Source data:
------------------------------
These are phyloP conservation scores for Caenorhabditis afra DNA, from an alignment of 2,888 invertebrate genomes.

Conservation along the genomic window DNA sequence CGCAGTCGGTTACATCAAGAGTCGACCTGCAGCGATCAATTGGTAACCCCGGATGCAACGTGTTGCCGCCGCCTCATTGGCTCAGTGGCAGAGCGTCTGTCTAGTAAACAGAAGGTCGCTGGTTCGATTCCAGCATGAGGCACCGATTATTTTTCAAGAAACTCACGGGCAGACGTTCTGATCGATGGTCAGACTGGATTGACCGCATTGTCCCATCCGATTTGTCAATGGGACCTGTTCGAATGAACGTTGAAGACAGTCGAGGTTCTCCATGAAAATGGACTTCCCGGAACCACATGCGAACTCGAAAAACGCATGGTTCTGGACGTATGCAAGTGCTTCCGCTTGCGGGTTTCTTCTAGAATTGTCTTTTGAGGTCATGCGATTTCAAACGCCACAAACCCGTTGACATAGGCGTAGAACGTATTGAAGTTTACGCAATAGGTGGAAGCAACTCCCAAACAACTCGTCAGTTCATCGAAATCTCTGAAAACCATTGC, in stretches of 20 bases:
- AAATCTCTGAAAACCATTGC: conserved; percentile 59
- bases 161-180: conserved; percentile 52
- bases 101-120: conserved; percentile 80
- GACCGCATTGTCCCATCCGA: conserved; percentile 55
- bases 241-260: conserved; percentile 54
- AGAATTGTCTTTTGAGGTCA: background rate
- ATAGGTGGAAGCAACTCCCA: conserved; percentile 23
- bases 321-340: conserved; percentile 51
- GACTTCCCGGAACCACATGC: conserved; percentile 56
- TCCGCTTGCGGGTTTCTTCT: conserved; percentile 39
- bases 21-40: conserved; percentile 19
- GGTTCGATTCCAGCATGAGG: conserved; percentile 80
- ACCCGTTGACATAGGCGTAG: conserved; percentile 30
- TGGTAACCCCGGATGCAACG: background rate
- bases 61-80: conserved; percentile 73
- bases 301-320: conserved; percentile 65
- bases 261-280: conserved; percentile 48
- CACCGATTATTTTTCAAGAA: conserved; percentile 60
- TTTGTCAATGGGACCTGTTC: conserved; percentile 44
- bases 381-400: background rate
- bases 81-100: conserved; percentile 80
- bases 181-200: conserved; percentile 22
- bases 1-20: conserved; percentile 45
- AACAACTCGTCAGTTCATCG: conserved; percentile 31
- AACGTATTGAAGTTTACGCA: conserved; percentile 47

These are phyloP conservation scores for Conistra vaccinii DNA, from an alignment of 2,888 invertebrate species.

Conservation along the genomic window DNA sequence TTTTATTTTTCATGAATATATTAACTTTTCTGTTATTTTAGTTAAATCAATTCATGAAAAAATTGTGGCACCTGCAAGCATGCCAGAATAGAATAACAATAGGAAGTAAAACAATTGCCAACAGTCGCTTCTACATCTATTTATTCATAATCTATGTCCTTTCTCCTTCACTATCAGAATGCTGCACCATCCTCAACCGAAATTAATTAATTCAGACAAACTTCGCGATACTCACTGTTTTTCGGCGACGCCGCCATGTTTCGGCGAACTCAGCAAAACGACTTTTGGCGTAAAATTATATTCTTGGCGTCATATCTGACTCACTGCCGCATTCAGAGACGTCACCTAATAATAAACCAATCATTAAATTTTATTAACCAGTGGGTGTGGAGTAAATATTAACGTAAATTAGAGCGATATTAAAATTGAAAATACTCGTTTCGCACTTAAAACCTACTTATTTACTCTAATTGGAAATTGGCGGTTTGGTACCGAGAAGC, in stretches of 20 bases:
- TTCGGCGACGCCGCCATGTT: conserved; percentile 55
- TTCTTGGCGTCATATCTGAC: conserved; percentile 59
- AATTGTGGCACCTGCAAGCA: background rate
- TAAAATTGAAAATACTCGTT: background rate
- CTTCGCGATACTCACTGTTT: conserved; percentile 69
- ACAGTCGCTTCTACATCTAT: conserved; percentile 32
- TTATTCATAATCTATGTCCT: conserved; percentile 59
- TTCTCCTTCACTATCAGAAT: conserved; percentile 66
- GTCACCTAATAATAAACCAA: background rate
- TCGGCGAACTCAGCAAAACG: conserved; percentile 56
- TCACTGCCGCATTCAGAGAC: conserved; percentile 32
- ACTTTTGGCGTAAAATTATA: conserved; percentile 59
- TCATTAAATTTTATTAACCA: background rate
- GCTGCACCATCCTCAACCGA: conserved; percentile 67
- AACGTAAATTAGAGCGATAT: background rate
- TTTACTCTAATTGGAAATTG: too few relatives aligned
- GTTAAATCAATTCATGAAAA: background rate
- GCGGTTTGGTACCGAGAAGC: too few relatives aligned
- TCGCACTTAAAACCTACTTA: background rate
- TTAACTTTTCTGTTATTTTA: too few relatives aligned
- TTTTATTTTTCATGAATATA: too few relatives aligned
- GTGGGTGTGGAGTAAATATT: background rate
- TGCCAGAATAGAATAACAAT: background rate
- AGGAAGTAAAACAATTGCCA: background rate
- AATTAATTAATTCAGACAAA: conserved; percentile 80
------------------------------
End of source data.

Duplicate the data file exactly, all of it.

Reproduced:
These are phyloP conservation scores for Caenorhabditis afra DNA, from an alignment of 2,888 invertebrate genomes.

Conservation along the genomic window DNA sequence CGCAGTCGGTTACATCAAGAGTCGACCTGCAGCGATCAATTGGTAACCCCGGATGCAACGTGTTGCCGCCGCCTCATTGGCTCAGTGGCAGAGCGTCTGTCTAGTAAACAGAAGGTCGCTGGTTCGATTCCAGCATGAGGCACCGATTATTTTTCAAGAAACTCACGGGCAGACGTTCTGATCGATGGTCAGACTGGATTGACCGCATTGTCCCATCCGATTTGTCAATGGGACCTGTTCGAATGAACGTTGAAGACAGTCGAGGTTCTCCATGAAAATGGACTTCCCGGAACCACATGCGAACTCGAAAAACGCATGGTTCTGGACGTATGCAAGTGCTTCCGCTTGCGGGTTTCTTCTAGAATTGTCTTTTGAGGTCATGCGATTTCAAACGCCACAAACCCGTTGACATAGGCGTAGAACGTATTGAAGTTTACGCAATAGGTGGAAGCAACTCCCAAACAACTCGTCAGTTCATCGAAATCTCTGAAAACCATTGC, in stretches of 20 bases:
- AAATCTCTGAAAACCATTGC: conserved; percentile 59
- bases 161-180: conserved; percentile 52
- bases 101-120: conserved; percentile 80
- GACCGCATTGTCCCATCCGA: conserved; percentile 55
- bases 241-260: conserved; percentile 54
- AGAATTGTCTTTTGAGGTCA: background rate
- ATAGGTGGAAGCAACTCCCA: conserved; percentile 23
- bases 321-340: conserved; percentile 51
- GACTTCCCGGAACCACATGC: conserved; percentile 56
- TCCGCTTGCGGGTTTCTTCT: conserved; percentile 39
- bases 21-40: conserved; percentile 19
- GGTTCGATTCCAGCATGAGG: conserved; percentile 80
- ACCCGTTGACATAGGCGTAG: conserved; percentile 30
- TGGTAACCCCGGATGCAACG: background rate
- bases 61-80: conserved; percentile 73
- bases 301-320: conserved; percentile 65
- bases 261-280: conserved; percentile 48
- CACCGATTATTTTTCAAGAA: conserved; percentile 60
- TTTGTCAATGGGACCTGTTC: conserved; percentile 44
- bases 381-400: background rate
- bases 81-100: conserved; percentile 80
- bases 181-200: conserved; percentile 22
- bases 1-20: conserved; percentile 45
- AACAACTCGTCAGTTCATCG: conserved; percentile 31
- AACGTATTGAAGTTTACGCA: conserved; percentile 47

These are phyloP conservation scores for Conistra vaccinii DNA, from an alignment of 2,888 invertebrate species.

Conservation along the genomic window DNA sequence TTTTATTTTTCATGAATATATTAACTTTTCTGTTATTTTAGTTAAATCAATTCATGAAAAAATTGTGGCACCTGCAAGCATGCCAGAATAGAATAACAATAGGAAGTAAAACAATTGCCAACAGTCGCTTCTACATCTATTTATTCATAATCTATGTCCTTTCTCCTTCACTATCAGAATGCTGCACCATCCTCAACCGAAATTAATTAATTCAGACAAACTTCGCGATACTCACTGTTTTTCGGCGACGCCGCCATGTTTCGGCGAACTCAGCAAAACGACTTTTGGCGTAAAATTATATTCTTGGCGTCATATCTGACTCACTGCCGCATTCAGAGACGTCACCTAATAATAAACCAATCATTAAATTTTATTAACCAGTGGGTGTGGAGTAAATATTAACGTAAATTAGAGCGATATTAAAATTGAAAATACTCGTTTCGCACTTAAAACCTACTTATTTACTCTAATTGGAAATTGGCGGTTTGGTACCGAGAAGC, in stretches of 20 bases:
- TTCGGCGACGCCGCCATGTT: conserved; percentile 55
- TTCTTGGCGTCATATCTGAC: conserved; percentile 59
- AATTGTGGCACCTGCAAGCA: background rate
- TAAAATTGAAAATACTCGTT: background rate
- CTTCGCGATACTCACTGTTT: conserved; percentile 69
- ACAGTCGCTTCTACATCTAT: conserved; percentile 32
- TTATTCATAATCTATGTCCT: conserved; percentile 59
- TTCTCCTTCACTATCAGAAT: conserved; percentile 66
- GTCACCTAATAATAAACCAA: background rate
- TCGGCGAACTCAGCAAAACG: conserved; percentile 56
- TCACTGCCGCATTCAGAGAC: conserved; percentile 32
- ACTTTTGGCGTAAAATTATA: conserved; percentile 59
- TCATTAAATTTTATTAACCA: background rate
- GCTGCACCATCCTCAACCGA: conserved; percentile 67
- AACGTAAATTAGAGCGATAT: background rate
- TTTACTCTAATTGGAAATTG: too few relatives aligned
- GTTAAATCAATTCATGAAAA: background rate
- GCGGTTTGGTACCGAGAAGC: too few relatives aligned
- TCGCACTTAAAACCTACTTA: background rate
- TTAACTTTTCTGTTATTTTA: too few relatives aligned
- TTTTATTTTTCATGAATATA: too few relatives aligned
- GTGGGTGTGGAGTAAATATT: background rate
- TGCCAGAATAGAATAACAAT: background rate
- AGGAAGTAAAACAATTGCCA: background rate
- AATTAATTAATTCAGACAAA: conserved; percentile 80